June 6, 2023

Security guards are a common presence in private and government offices, schools, commercial establishments, and residential areas. Among them is Roy Lawagan who worked with the Commission on Audit office in La Trinidad, Benguet in 2016, and is now an inspiration to students, his fellow sekyus, and the community. Today, Roy is called Atty. Roy Lawagan.
Security guards follow a dress code. Those posted at the entrance and exit doors wear the standard blue and white uniform, while those assigned inside the premises are in barong tagalog or civilian clothes to conceal their identity.
Based on the records of the licensing office of the Philippine National Police, there are approximately 500,000 licensed private security guards in the country. This does not include those hired directly as personal bodyguards. They outnumber the 130,000-strong Armed Forces of the Philippines and the PNP’s more or less 160,000 personnel. To their credit, the PNP considers security guards as force multipliers in areas where it has limited personnel or unable to send mobile cars for regular patrols.
Although security guards put their lives and limbs on the line in the performance of their duties, they are, sadly, often underpaid and deprived of the benefits that private employees are entitled to under the law and to promote the welfare of these unsung guardians of persons and properties.
The Department of Labor and Employment issued Department Order 150-16, s. 2016, which spelled out the rules on employment and working conditions of security guards and other security personnel in the private security industry. The rules state that security guards and other private security personnel assigned to a person or company (principal) are considered employees of the security service contractor (SSC) or private security agency (PSA).
When a service agreement is entered into between a PSA and a principal, the concerned DOLE office can order the parties to submit to it a copy of the agreement. The agreement should contain, among others, provisions relating to the nature of the work to be done, its terms and conditions, and the basic equipment (at least one handgun) to be provided to the guards.
Recently, DOLE Sec. Silvestre H. Bello III issued Labor Advisory 15-19 or the Clarificatory Guidelines on DOLE DO 150, s. 2016 or the “Revised guidelines governing the employment and working conditions of security guards and other private security personnel in the private security industry.”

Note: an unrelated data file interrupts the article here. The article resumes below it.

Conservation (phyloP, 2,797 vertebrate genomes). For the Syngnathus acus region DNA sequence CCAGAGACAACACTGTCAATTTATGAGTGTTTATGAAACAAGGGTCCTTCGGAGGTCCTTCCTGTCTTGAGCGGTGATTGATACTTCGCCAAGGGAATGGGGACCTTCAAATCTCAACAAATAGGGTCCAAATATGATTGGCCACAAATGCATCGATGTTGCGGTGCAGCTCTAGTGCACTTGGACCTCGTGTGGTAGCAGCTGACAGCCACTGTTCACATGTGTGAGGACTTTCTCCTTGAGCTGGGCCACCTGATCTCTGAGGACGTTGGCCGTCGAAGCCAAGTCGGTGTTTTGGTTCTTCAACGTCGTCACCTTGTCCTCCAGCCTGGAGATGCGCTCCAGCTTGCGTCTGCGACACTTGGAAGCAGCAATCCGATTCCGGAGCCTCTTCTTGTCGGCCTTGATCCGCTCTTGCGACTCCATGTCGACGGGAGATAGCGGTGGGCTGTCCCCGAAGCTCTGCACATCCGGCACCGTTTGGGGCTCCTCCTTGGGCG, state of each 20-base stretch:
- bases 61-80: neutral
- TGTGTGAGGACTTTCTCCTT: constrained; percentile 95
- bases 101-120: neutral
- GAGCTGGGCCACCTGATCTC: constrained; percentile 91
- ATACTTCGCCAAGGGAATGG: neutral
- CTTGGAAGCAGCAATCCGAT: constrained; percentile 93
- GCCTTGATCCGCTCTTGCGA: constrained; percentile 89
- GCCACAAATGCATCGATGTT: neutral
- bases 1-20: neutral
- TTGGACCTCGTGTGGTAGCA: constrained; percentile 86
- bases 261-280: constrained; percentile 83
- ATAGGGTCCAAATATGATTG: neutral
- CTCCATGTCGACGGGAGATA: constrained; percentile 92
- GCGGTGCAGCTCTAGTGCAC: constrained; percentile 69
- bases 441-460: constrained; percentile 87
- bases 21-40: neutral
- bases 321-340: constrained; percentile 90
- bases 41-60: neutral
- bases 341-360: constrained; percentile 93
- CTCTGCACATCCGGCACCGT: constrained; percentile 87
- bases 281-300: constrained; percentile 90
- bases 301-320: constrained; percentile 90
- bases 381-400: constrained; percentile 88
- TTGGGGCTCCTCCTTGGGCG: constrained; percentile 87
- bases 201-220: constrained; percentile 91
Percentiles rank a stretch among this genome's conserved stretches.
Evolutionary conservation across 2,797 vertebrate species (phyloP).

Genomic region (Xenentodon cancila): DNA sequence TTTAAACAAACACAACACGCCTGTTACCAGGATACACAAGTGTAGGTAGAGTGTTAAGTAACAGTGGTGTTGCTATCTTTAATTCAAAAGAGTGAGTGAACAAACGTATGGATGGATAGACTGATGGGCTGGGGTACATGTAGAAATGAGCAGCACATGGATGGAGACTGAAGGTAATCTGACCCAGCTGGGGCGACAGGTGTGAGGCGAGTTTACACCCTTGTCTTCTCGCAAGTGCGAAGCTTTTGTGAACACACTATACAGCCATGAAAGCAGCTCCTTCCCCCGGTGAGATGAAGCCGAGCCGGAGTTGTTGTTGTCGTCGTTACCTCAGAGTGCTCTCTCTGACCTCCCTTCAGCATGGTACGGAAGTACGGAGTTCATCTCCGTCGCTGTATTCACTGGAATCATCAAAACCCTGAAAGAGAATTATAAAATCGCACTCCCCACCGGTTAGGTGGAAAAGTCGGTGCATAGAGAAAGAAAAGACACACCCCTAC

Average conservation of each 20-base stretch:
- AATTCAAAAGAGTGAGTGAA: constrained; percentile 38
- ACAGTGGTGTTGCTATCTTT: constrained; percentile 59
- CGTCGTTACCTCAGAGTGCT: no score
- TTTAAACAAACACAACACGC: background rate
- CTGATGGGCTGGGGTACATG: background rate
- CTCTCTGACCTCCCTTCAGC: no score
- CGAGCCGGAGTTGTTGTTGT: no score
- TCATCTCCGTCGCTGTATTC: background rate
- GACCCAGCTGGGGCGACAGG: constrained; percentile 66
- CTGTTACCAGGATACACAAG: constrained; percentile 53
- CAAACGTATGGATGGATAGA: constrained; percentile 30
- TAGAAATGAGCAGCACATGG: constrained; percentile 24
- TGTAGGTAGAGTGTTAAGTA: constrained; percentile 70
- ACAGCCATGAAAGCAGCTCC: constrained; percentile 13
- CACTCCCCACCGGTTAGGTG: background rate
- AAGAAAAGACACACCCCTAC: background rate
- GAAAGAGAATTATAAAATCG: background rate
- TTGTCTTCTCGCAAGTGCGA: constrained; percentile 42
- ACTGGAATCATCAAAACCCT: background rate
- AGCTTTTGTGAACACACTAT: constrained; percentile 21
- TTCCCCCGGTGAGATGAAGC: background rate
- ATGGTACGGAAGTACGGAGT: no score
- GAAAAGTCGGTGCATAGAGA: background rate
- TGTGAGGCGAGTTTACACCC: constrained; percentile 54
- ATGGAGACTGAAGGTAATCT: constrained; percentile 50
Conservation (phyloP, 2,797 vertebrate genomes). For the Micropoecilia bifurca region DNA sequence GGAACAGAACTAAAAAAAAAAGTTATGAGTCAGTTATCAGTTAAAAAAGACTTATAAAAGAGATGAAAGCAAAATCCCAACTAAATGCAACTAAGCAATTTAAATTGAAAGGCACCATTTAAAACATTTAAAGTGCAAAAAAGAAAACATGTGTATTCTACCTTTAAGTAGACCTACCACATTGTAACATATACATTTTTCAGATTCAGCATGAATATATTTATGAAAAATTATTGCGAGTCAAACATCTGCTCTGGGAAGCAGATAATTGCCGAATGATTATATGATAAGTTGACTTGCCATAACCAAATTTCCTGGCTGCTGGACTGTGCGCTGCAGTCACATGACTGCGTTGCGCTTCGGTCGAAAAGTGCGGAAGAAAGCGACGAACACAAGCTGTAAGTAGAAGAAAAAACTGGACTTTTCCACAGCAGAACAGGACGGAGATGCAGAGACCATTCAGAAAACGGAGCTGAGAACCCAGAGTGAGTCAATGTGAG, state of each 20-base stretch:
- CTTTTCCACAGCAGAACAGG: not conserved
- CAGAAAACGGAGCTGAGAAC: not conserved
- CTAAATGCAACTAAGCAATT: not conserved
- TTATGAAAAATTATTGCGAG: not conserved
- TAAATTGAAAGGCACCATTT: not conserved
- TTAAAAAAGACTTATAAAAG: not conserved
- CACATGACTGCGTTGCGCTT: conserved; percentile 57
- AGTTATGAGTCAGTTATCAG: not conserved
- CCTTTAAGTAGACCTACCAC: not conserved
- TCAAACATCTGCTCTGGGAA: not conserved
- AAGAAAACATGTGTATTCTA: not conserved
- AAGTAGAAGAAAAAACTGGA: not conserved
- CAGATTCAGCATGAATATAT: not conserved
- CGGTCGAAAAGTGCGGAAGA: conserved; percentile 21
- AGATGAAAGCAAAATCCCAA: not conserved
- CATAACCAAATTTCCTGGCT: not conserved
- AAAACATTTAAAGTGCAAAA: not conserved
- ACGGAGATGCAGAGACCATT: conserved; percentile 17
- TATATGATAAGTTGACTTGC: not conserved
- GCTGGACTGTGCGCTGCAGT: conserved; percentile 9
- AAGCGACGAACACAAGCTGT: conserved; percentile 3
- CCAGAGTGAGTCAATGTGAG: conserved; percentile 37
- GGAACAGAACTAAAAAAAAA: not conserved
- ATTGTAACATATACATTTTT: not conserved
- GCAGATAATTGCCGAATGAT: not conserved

To ensure compliance with mandatory employment benefits for security guards and other private security personnel in the private security industry as provided for under DOLE DO 150, s. 2016, Labor Advisory 15-19 in the conduct of routine or complaint inspection of establishment that engages the services of PSAs or security service contractors, the labor inspectors will review documents that may be required under the general labor standards, labor laws, social legislations, and its implementing rules and regulations, particularly DO 174, s. 2017 and DO 150, s. 2016 such as, but not limited to, the administrative fee that shall not be less than 20 percent of the total contract cost. Such stipulation shall be contained in the service agreement between the principal and the SSC/PSA. Any stipulation to the contrary shall be deemed a violation of Section 4(b) of DO 150, s. 2016;
Pursuant to Section 4 (d) and Section 9.1 (b) of DO 150, s. 2016, the automatic crediting provision shall be required to be included in the service agreement. The issuance of a new wage order shall automatically amend the service agreement and the prescribed increases shall be primarily borne by the principal. Accordingly, the contract cost shall be adjusted in conformity with the mandated wage increase.
Section 4(g) of DO 150, s. 2016 only requires an undertaking that the SSC/PSA will directly remit monthly the employers’ share and employees’ contributions to Social Security System, Employees Compensation Commission, PhilHealth, and Pag-Ibig be included in the service agreement. There is no requirement under the law that the SSC/PSA shall submit proof of actual remittance to the principal as a precondition for payment of the contract cost. Notwithstanding, the principal is not precluded from verifying the compliance of the SSC/PSA with the said undertaking.
While the schedule of payment of contract cost by principal to the SSC/PSA is generally subject to the agreement between the principal and the SSC/PSA, the parties, in accordance with the Labor Code of the Philippines and other relevant laws and regulationsshall be guided by the duty to guarantee timely payment of wages and other wage-related benefits and to ensure prompt remittance of mandatory contributions to SSS, ECC, PhilHealth, and Pag-Ibig.
Pursuant to Section 11 of DO 150, s. 2016 and Section 3 of the Rules of Procedure of the Single Entry Approach (SEnA), questions of delayed payment or underpayment of wages shall be subject to the 30-day mandatory conciliation mediation. Considering the joint and several liability of the principal and the SSC/PSA in case of failure to pay the wages, other wage-related benefits, and the prescribed increases pursuant to Sections 9.1 (a) and (b) of DO 150, s. 2016, the principal where the security guards and other private security personnel are deployed shall be considered a responding party for purposes of conciliation-mediation procedure under SEnA.
For more information on DO 150, s. 2016, DO 174, s. 2017, and Labor Advisory 15-19, visit www.dole.gov.ph and www.blr.dole.gov.ph.